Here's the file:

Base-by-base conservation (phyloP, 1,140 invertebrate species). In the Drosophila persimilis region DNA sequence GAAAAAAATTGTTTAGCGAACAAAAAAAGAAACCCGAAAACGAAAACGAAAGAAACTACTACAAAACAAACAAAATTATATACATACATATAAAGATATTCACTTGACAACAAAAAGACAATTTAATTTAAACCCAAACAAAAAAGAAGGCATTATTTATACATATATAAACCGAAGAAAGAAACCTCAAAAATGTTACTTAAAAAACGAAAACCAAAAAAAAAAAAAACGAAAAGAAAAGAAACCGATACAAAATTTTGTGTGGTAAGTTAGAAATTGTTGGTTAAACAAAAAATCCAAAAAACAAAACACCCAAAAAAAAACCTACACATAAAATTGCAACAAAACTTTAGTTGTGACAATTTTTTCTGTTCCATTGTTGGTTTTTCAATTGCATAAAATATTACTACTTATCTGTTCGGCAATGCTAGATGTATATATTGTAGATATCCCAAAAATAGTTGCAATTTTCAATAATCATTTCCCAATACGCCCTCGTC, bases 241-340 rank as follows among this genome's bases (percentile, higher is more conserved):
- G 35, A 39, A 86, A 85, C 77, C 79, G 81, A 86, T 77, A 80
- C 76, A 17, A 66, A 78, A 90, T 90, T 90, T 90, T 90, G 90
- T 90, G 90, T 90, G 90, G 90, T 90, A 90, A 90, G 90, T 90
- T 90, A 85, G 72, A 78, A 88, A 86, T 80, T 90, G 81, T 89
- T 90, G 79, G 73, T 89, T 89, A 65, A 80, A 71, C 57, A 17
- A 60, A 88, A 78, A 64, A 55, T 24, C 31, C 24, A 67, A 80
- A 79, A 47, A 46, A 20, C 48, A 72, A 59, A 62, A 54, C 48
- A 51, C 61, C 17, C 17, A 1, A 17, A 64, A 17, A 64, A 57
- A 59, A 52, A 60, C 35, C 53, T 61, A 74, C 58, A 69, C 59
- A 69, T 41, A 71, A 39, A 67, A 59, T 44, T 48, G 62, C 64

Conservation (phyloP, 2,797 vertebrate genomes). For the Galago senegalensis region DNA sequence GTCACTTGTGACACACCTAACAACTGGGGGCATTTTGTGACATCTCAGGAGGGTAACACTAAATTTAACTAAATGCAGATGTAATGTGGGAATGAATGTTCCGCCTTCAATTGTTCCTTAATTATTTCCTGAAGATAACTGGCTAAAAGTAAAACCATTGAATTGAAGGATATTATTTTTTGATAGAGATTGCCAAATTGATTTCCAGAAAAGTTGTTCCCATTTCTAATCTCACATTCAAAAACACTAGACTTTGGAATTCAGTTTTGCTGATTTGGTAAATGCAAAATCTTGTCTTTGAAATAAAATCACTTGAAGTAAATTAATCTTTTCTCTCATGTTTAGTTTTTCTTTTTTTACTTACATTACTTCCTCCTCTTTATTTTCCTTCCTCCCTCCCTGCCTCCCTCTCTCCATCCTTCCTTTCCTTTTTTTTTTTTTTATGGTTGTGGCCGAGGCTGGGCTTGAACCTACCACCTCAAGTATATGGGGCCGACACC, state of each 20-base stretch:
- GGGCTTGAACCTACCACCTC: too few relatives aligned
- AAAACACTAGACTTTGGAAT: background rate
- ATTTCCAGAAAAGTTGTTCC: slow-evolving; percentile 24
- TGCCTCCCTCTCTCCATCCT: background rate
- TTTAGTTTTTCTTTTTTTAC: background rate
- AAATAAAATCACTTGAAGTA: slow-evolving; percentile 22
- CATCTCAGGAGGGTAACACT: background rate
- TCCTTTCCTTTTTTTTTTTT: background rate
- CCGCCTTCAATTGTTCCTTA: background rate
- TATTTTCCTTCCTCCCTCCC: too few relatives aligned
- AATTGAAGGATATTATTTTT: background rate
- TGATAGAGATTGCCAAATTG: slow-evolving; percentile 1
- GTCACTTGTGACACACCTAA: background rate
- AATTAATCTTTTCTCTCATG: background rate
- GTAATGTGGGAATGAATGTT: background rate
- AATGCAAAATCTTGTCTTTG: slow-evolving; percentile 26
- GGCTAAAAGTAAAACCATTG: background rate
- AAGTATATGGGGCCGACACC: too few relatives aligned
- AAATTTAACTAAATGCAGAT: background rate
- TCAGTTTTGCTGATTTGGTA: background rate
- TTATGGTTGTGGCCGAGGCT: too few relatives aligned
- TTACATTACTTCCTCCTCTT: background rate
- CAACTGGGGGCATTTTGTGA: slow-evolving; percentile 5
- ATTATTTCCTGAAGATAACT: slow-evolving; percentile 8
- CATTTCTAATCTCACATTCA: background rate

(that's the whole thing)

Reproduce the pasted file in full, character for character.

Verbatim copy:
Base-by-base conservation (phyloP, 1,140 invertebrate species). In the Drosophila persimilis region DNA sequence GAAAAAAATTGTTTAGCGAACAAAAAAAGAAACCCGAAAACGAAAACGAAAGAAACTACTACAAAACAAACAAAATTATATACATACATATAAAGATATTCACTTGACAACAAAAAGACAATTTAATTTAAACCCAAACAAAAAAGAAGGCATTATTTATACATATATAAACCGAAGAAAGAAACCTCAAAAATGTTACTTAAAAAACGAAAACCAAAAAAAAAAAAAACGAAAAGAAAAGAAACCGATACAAAATTTTGTGTGGTAAGTTAGAAATTGTTGGTTAAACAAAAAATCCAAAAAACAAAACACCCAAAAAAAAACCTACACATAAAATTGCAACAAAACTTTAGTTGTGACAATTTTTTCTGTTCCATTGTTGGTTTTTCAATTGCATAAAATATTACTACTTATCTGTTCGGCAATGCTAGATGTATATATTGTAGATATCCCAAAAATAGTTGCAATTTTCAATAATCATTTCCCAATACGCCCTCGTC, bases 241-340 rank as follows among this genome's bases (percentile, higher is more conserved):
- G 35, A 39, A 86, A 85, C 77, C 79, G 81, A 86, T 77, A 80
- C 76, A 17, A 66, A 78, A 90, T 90, T 90, T 90, T 90, G 90
- T 90, G 90, T 90, G 90, G 90, T 90, A 90, A 90, G 90, T 90
- T 90, A 85, G 72, A 78, A 88, A 86, T 80, T 90, G 81, T 89
- T 90, G 79, G 73, T 89, T 89, A 65, A 80, A 71, C 57, A 17
- A 60, A 88, A 78, A 64, A 55, T 24, C 31, C 24, A 67, A 80
- A 79, A 47, A 46, A 20, C 48, A 72, A 59, A 62, A 54, C 48
- A 51, C 61, C 17, C 17, A 1, A 17, A 64, A 17, A 64, A 57
- A 59, A 52, A 60, C 35, C 53, T 61, A 74, C 58, A 69, C 59
- A 69, T 41, A 71, A 39, A 67, A 59, T 44, T 48, G 62, C 64

Conservation (phyloP, 2,797 vertebrate genomes). For the Galago senegalensis region DNA sequence GTCACTTGTGACACACCTAACAACTGGGGGCATTTTGTGACATCTCAGGAGGGTAACACTAAATTTAACTAAATGCAGATGTAATGTGGGAATGAATGTTCCGCCTTCAATTGTTCCTTAATTATTTCCTGAAGATAACTGGCTAAAAGTAAAACCATTGAATTGAAGGATATTATTTTTTGATAGAGATTGCCAAATTGATTTCCAGAAAAGTTGTTCCCATTTCTAATCTCACATTCAAAAACACTAGACTTTGGAATTCAGTTTTGCTGATTTGGTAAATGCAAAATCTTGTCTTTGAAATAAAATCACTTGAAGTAAATTAATCTTTTCTCTCATGTTTAGTTTTTCTTTTTTTACTTACATTACTTCCTCCTCTTTATTTTCCTTCCTCCCTCCCTGCCTCCCTCTCTCCATCCTTCCTTTCCTTTTTTTTTTTTTTATGGTTGTGGCCGAGGCTGGGCTTGAACCTACCACCTCAAGTATATGGGGCCGACACC, state of each 20-base stretch:
- GGGCTTGAACCTACCACCTC: too few relatives aligned
- AAAACACTAGACTTTGGAAT: background rate
- ATTTCCAGAAAAGTTGTTCC: slow-evolving; percentile 24
- TGCCTCCCTCTCTCCATCCT: background rate
- TTTAGTTTTTCTTTTTTTAC: background rate
- AAATAAAATCACTTGAAGTA: slow-evolving; percentile 22
- CATCTCAGGAGGGTAACACT: background rate
- TCCTTTCCTTTTTTTTTTTT: background rate
- CCGCCTTCAATTGTTCCTTA: background rate
- TATTTTCCTTCCTCCCTCCC: too few relatives aligned
- AATTGAAGGATATTATTTTT: background rate
- TGATAGAGATTGCCAAATTG: slow-evolving; percentile 1
- GTCACTTGTGACACACCTAA: background rate
- AATTAATCTTTTCTCTCATG: background rate
- GTAATGTGGGAATGAATGTT: background rate
- AATGCAAAATCTTGTCTTTG: slow-evolving; percentile 26
- GGCTAAAAGTAAAACCATTG: background rate
- AAGTATATGGGGCCGACACC: too few relatives aligned
- AAATTTAACTAAATGCAGAT: background rate
- TCAGTTTTGCTGATTTGGTA: background rate
- TTATGGTTGTGGCCGAGGCT: too few relatives aligned
- TTACATTACTTCCTCCTCTT: background rate
- CAACTGGGGGCATTTTGTGA: slow-evolving; percentile 5
- ATTATTTCCTGAAGATAACT: slow-evolving; percentile 8
- CATTTCTAATCTCACATTCA: background rate